Additionally, the authors from different institutions worked together in collaboration, thus showing traces of institutionalization. Although this is a good sign showing the global nature of the field, the scenario, in reality, is skewed due to lower levels of related activities and contributions from countries in Asia, Africa, and Middle East regions. Such imbalanced contributions globally are among the significant challenges and gaps that have to be addressed for balanced growth.
In general, researchers from institutions in the USA dominate the research scenario. This prevalence was seen to increase and peak up from 2012 onwards. The UK occupied the second position in the list. Specifically, the journal PUS had maximum contributions from Australia, Canada, and Germany based researchers. “Science communication,” too, had maximum contributions from USA established researchers. Brazilian and Italian researchers contributed the most to JCOM. Brazil, Singapore, and South Africa showed a recent increase in the number of authors contributing to research.
In the initial years, male authors dominated the field. But over the years, the analysis showed that the number of female authors had increased. Along with this fact, more female authors contributed to multi-author papers than their male counterparts. Looking into country-wise gender balance, Australia, Japan, and Switzerland showed a balanced ratio. In comparison, the scenario in Brazil showed a pleasing trend of a more significant number of female authors than males. On the other hand, in the USA and UK, male authors dominate research. Overall it can be inferred that the gender ratio is on the right track in becoming more balanced.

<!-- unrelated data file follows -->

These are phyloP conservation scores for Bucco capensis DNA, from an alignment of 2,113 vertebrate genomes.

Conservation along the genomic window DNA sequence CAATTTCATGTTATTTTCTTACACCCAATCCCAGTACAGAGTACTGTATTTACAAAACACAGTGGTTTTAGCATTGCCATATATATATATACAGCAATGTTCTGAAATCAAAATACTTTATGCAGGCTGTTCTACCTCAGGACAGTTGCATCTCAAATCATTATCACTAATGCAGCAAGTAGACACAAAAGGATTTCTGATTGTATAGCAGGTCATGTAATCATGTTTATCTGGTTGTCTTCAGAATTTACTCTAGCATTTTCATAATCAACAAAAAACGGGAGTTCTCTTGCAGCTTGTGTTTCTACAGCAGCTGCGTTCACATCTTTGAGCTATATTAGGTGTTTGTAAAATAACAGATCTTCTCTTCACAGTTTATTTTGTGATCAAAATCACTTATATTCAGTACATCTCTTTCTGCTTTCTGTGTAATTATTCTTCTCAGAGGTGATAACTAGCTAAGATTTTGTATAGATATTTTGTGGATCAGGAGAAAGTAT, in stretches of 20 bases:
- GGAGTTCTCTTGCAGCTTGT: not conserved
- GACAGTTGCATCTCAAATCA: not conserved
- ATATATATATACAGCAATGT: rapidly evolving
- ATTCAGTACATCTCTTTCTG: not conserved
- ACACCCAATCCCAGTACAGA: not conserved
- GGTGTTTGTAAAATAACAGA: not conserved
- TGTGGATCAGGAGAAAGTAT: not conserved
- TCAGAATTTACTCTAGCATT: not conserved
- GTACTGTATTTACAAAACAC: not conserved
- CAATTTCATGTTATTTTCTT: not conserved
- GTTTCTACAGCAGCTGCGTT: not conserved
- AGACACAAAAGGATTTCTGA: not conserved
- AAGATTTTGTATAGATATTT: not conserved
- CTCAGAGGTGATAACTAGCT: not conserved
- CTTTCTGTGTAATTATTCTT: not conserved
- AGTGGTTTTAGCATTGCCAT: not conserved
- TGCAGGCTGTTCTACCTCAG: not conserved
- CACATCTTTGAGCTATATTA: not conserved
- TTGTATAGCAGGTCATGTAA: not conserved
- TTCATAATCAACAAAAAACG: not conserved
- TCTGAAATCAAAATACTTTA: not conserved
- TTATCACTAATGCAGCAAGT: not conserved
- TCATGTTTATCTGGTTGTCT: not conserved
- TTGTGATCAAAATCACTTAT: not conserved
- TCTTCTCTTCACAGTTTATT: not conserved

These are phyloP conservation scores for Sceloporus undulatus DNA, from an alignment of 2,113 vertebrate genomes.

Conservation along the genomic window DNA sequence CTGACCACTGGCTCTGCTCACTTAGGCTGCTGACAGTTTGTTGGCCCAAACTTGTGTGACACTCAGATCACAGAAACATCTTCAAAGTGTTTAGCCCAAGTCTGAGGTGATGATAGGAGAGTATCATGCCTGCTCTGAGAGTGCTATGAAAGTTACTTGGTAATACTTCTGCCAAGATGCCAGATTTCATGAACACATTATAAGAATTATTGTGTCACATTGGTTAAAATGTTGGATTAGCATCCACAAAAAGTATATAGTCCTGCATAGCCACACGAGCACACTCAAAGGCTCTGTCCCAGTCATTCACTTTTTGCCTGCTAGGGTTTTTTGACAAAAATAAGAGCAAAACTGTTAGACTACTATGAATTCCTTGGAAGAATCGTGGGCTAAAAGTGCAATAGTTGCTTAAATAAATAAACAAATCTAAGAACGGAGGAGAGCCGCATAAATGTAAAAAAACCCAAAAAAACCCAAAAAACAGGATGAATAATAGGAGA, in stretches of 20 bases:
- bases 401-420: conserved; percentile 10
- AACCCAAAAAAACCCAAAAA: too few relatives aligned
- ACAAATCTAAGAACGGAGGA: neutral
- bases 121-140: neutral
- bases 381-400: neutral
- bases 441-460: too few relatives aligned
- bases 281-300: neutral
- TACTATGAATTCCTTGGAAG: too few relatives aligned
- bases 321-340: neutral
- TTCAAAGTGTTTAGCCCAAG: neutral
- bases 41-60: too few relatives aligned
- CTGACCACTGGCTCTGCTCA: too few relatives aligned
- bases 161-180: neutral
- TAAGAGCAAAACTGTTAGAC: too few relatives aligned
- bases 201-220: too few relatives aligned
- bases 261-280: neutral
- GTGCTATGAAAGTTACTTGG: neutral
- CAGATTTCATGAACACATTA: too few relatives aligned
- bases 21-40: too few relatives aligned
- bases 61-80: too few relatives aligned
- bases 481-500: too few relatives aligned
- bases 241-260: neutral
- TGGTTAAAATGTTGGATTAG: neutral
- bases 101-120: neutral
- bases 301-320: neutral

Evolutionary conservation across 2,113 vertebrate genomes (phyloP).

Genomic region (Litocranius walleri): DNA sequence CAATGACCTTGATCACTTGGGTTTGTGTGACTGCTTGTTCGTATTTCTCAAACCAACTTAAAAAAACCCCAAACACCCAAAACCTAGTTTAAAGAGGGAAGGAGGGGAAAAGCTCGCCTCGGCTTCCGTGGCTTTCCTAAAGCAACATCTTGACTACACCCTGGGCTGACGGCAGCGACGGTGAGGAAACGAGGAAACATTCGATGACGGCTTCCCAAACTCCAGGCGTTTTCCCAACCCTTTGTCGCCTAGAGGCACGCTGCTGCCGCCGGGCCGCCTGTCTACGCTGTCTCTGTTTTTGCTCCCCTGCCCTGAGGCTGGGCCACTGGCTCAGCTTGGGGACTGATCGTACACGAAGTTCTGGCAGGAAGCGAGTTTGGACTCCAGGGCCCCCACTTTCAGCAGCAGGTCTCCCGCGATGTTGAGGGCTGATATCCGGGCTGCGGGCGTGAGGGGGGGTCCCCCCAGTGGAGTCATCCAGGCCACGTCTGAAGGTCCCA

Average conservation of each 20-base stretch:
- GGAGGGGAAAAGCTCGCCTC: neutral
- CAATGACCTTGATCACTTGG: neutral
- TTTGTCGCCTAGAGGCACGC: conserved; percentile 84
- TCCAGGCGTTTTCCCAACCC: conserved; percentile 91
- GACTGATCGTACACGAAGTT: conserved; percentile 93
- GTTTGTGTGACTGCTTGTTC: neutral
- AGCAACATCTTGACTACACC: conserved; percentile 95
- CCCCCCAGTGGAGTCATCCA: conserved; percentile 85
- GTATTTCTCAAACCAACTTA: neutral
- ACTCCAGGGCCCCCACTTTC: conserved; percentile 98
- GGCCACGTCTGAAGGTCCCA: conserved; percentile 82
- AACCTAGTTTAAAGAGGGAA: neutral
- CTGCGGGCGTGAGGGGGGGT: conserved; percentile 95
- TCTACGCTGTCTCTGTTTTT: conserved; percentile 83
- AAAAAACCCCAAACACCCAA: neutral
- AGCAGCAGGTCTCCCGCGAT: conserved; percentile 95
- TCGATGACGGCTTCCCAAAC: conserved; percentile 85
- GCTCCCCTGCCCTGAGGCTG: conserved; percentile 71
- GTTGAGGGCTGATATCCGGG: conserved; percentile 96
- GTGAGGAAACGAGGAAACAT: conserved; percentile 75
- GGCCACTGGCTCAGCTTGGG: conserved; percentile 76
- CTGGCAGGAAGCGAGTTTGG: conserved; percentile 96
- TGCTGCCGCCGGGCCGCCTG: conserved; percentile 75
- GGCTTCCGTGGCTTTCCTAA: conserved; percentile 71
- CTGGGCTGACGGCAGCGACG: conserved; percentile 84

Besides presenting an eagle-eye view of trends in science communication, researchers also highlight ways to buck up the practice in developing nations like African countries. The possible reasons for the lack of such activities in a developing nation are:
Such problems are prevalent in developing Asian countries like India too. But on the bright side, the situation is changing for the better in India.
This point can be supported by the fact that the Indian Government has established a lab of national importance dedicated to science communication called “National Institute of Science Communication and Information Resources” (NISCAIR). Above all, the icing on the cake is the fact that a woman scientist currently heads this institute. Also, NISCAIR offers Master’s program and Ph.D. program as well.
Moreover, integrating science communication with society in developing countries becomes synonymous with their development. To achieve this, the researchers have proposed an excellent solution involving initiatives with funding agencies, incentives, and collaborations between researchers from developed countries and the developing world.
Undoubtedly, the study in question provides a comprehensive view of the factors that have influenced science communication so far. From this, one can also infer the point that it indeed evolved into an independent research domain in its own right. But there are still some holes to be filled to offer a complete view of the science communication scenario. They include the fact that this study analyzed papers only in the English language. Hence people must explore more aspects of science communication in other regional and vernacular languages. Apart from this, it is highly essential to determine research challenges and priorities in this field to propel its development as an independent research field.